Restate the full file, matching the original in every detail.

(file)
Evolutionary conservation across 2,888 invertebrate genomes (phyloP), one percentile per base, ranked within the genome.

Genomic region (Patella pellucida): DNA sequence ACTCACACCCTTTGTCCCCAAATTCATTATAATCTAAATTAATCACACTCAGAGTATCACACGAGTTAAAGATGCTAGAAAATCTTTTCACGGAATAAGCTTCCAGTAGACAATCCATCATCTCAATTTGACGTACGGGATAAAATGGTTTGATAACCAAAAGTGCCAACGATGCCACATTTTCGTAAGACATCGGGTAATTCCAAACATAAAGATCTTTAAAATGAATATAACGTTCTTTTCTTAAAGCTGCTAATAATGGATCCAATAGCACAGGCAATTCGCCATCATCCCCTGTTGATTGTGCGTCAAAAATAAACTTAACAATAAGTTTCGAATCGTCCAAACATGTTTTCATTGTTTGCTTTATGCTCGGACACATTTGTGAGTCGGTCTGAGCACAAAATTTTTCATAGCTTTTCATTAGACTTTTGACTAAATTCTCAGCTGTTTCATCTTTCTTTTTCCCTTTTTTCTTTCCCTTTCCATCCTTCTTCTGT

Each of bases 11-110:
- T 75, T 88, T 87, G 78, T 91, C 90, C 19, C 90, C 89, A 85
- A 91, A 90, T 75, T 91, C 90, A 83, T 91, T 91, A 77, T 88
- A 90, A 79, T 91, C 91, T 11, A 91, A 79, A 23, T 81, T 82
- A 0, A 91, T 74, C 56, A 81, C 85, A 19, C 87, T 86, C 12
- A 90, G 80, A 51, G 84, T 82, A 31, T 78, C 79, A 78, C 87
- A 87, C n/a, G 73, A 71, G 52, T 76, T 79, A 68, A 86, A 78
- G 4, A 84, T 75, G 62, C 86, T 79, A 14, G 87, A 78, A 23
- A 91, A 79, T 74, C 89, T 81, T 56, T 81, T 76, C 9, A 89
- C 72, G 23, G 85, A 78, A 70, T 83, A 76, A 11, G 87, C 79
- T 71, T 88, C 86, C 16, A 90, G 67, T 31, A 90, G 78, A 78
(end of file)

Evolutionary conservation across 2,888 invertebrate genomes (phyloP), one percentile per base, ranked within the genome.

Genomic region (Patella pellucida): DNA sequence ACTCACACCCTTTGTCCCCAAATTCATTATAATCTAAATTAATCACACTCAGAGTATCACACGAGTTAAAGATGCTAGAAAATCTTTTCACGGAATAAGCTTCCAGTAGACAATCCATCATCTCAATTTGACGTACGGGATAAAATGGTTTGATAACCAAAAGTGCCAACGATGCCACATTTTCGTAAGACATCGGGTAATTCCAAACATAAAGATCTTTAAAATGAATATAACGTTCTTTTCTTAAAGCTGCTAATAATGGATCCAATAGCACAGGCAATTCGCCATCATCCCCTGTTGATTGTGCGTCAAAAATAAACTTAACAATAAGTTTCGAATCGTCCAAACATGTTTTCATTGTTTGCTTTATGCTCGGACACATTTGTGAGTCGGTCTGAGCACAAAATTTTTCATAGCTTTTCATTAGACTTTTGACTAAATTCTCAGCTGTTTCATCTTTCTTTTTCCCTTTTTTCTTTCCCTTTCCATCCTTCTTCTGT

Each of bases 11-110:
- T 75, T 88, T 87, G 78, T 91, C 90, C 19, C 90, C 89, A 85
- A 91, A 90, T 75, T 91, C 90, A 83, T 91, T 91, A 77, T 88
- A 90, A 79, T 91, C 91, T 11, A 91, A 79, A 23, T 81, T 82
- A 0, A 91, T 74, C 56, A 81, C 85, A 19, C 87, T 86, C 12
- A 90, G 80, A 51, G 84, T 82, A 31, T 78, C 79, A 78, C 87
- A 87, C n/a, G 73, A 71, G 52, T 76, T 79, A 68, A 86, A 78
- G 4, A 84, T 75, G 62, C 86, T 79, A 14, G 87, A 78, A 23
- A 91, A 79, T 74, C 89, T 81, T 56, T 81, T 76, C 9, A 89
- C 72, G 23, G 85, A 78, A 70, T 83, A 76, A 11, G 87, C 79
- T 71, T 88, C 86, C 16, A 90, G 67, T 31, A 90, G 78, A 78